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Asian investors want to take on more risk, survey says, but their portfolios show otherwise

  • Investors in Asia tied with their European counterparts for the lowest proportion of optimistic investors, a recent survey found
  • Even though investors in Asia indicated they wanted to increase their exposure to risk, their portfolios reflected otherwise

Even though growth prospects for Asia top global averages, investors in the region tied with their peers in Europe for having the lowest proportion of investment optimism, according to a recent survey.

Just 56 percent of respondents in Asia indicated they were at least "somewhat optimistic" when it came to their investment outlook this year ー compared to the global average of 60 percent ー asset management firm Legg Mason found in its Global Investment Survey. Investors in Europe expressed the same level of investment optimism.

The divergence in optimism within Asia, however, was significant.

While 80 percent of investors in China indicated they were optimistic about investing this year, just 40 percent of those in Japan said the same — the lowest proportion among the countries polled. Net investment optimism was in negative territory in Hong Kong and Japan.

Men look an electronic board showing stock information at a brokerage house in Beijing, China, January 5, 2016.
Kim Kyung-Hoon | Reuters
Men look an electronic board showing stock information at a brokerage house in Beijing, China, January 5, 2016.

Although the Asian growth narrative was a positive for the region, investors were first influenced by the primary environment they lived in, explained Legg Mason Global Asset Management Investment Director Ajay Dayal. He pointed to political uncertainty over China's influence and incoming Chief Executive Carrie Lam as reasons for the doubt plaguing Hong Kong investors.

The firm's survey was conducted between January and February this year and considered responses from 15,300 individuals across 17 countries. Responses for Asia Pacific were collected from Hong Kong, Singapore, Japan, Taiwan, China and Australia.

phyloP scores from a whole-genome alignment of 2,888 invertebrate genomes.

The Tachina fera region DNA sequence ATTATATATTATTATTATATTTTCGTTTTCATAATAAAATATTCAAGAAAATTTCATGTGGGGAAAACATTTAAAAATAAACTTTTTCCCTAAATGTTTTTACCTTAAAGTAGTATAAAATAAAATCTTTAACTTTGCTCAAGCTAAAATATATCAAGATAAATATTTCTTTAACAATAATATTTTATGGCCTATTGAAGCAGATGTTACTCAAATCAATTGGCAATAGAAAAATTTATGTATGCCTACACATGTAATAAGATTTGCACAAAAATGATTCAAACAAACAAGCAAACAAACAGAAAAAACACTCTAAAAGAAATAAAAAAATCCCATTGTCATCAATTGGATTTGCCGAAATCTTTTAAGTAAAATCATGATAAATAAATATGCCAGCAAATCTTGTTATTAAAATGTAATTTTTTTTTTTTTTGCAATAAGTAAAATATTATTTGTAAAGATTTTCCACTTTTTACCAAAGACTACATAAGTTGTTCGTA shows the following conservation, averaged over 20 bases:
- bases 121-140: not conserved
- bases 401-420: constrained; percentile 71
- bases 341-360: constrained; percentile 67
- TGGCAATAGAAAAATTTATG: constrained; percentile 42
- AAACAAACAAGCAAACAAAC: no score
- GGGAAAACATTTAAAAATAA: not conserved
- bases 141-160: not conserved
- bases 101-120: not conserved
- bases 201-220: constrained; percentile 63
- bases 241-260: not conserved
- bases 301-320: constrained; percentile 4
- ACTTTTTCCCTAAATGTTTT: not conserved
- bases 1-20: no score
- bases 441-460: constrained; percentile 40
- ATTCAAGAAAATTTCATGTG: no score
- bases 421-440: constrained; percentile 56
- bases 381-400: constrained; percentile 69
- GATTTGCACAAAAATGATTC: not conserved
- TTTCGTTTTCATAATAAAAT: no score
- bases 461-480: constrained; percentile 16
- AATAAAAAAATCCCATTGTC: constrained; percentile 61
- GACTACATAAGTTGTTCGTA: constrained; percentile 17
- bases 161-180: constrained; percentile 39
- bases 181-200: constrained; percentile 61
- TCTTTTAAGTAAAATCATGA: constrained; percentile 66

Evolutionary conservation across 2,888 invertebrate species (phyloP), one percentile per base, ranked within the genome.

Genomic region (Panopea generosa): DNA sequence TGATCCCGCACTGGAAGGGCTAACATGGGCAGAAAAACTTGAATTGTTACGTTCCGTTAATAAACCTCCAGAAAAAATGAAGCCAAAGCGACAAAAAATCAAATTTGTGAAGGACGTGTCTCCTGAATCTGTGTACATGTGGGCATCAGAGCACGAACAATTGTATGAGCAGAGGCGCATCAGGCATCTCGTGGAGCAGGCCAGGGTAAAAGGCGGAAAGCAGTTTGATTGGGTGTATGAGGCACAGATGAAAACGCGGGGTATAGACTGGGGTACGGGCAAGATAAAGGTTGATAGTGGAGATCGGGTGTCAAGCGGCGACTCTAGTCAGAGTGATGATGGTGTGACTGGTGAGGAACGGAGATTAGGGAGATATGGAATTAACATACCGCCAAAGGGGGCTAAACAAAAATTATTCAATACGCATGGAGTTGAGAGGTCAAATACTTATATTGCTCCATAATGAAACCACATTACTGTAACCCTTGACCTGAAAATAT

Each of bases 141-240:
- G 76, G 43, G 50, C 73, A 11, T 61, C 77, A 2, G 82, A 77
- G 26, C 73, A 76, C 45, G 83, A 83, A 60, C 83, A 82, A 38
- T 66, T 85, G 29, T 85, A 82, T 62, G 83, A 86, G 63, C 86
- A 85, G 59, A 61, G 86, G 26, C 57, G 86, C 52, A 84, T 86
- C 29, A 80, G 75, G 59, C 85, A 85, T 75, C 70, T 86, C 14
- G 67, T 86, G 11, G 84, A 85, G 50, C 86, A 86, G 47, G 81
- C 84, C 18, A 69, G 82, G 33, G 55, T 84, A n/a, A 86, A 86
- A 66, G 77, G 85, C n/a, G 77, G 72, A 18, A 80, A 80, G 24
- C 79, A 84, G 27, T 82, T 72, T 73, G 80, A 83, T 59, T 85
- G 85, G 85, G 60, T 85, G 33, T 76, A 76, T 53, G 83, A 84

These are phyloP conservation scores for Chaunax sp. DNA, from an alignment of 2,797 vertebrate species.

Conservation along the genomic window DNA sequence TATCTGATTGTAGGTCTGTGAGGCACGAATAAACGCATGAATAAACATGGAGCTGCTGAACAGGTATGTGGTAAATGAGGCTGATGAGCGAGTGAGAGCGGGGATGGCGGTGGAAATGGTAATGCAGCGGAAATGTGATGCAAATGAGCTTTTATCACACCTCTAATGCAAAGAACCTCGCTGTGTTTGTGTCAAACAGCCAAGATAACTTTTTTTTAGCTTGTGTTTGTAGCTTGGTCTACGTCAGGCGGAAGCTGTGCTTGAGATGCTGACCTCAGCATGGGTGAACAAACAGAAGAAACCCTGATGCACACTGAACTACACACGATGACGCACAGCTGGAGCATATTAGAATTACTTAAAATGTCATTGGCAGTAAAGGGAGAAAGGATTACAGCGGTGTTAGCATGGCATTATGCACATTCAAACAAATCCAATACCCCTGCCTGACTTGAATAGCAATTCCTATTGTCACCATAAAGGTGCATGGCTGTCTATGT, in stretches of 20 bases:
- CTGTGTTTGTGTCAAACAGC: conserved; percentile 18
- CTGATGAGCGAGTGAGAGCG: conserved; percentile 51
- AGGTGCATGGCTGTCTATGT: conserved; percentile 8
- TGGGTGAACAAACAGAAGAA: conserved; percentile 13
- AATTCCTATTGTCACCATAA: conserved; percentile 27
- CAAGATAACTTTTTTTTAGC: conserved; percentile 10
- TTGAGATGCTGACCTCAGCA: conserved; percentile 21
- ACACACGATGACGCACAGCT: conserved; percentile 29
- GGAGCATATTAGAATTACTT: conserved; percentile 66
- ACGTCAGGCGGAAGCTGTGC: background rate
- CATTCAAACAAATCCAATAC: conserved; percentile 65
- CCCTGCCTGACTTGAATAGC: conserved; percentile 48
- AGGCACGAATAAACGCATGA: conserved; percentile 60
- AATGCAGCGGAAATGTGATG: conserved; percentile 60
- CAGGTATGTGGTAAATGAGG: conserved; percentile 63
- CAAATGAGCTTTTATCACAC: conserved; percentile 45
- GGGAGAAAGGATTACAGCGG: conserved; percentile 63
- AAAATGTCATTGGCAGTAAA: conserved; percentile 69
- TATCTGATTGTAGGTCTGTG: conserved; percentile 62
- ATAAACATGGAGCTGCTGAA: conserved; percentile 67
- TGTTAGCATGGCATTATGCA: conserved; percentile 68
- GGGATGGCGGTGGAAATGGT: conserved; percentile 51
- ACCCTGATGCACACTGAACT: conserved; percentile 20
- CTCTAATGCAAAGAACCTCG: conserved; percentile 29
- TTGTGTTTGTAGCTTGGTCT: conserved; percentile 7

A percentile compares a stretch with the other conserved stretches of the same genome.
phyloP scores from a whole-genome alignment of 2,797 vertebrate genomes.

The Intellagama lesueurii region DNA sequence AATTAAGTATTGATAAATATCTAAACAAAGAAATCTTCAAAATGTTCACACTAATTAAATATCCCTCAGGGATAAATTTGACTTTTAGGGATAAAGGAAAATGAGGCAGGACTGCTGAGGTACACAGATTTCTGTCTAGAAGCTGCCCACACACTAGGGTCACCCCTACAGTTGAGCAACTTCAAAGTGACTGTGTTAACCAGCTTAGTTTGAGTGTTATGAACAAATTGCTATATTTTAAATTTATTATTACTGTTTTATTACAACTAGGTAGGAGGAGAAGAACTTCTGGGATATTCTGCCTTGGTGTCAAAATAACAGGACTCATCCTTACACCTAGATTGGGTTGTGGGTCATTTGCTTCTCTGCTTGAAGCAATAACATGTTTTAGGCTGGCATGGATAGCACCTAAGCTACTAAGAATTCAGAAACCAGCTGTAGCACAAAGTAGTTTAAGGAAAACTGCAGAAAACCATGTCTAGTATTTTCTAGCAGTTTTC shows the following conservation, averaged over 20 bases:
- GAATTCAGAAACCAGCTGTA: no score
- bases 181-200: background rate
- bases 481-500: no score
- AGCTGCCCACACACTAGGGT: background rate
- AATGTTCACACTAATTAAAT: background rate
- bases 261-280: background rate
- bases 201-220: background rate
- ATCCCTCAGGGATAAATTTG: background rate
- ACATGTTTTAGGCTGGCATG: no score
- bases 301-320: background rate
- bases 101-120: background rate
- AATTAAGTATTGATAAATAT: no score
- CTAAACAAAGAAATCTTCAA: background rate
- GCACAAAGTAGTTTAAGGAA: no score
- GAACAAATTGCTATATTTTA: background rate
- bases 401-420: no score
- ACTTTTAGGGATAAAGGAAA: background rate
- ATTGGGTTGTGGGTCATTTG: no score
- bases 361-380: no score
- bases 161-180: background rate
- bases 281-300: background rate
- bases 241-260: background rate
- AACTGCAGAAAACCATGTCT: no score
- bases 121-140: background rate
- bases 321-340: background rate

Another surprising find: Fewer investors in the region indicated they were conservative than their global counterparts — although their portfolio allocations suggested otherwise.

Close to half of investors in Asia said they wanted to take on more risk, but cash and other defensive assets continued to make up a significant proportion of investors' portfolios, the survey found. In Taiwan and Hong Kong, cash made up the largest component of asset allocation among respondents.

"We found that there's a big gap between what people want as an expected return, which is about 8.25 percent, and what they're actually receiving across Asia … (which is) about 5.8 percent. That's a 2.5 percent gap in terms of annualized returns," Dayal said.

One reason for the disparity was the "natural dichotomy" between how investors saw themselves and how they wanted to grow returns, Dayal explained.

"The preference for holding cash in Asia is likely a holdover from the days of high interest rates in the region, when cash served as a stabilizing asset," he said in a statement, adding that in the current low-rates environment, cash was likely to contribute negative real returns.

The survey also found that investors in the region believed that the Federal Reserve and U.S. foreign policy were the biggest risks in the markets.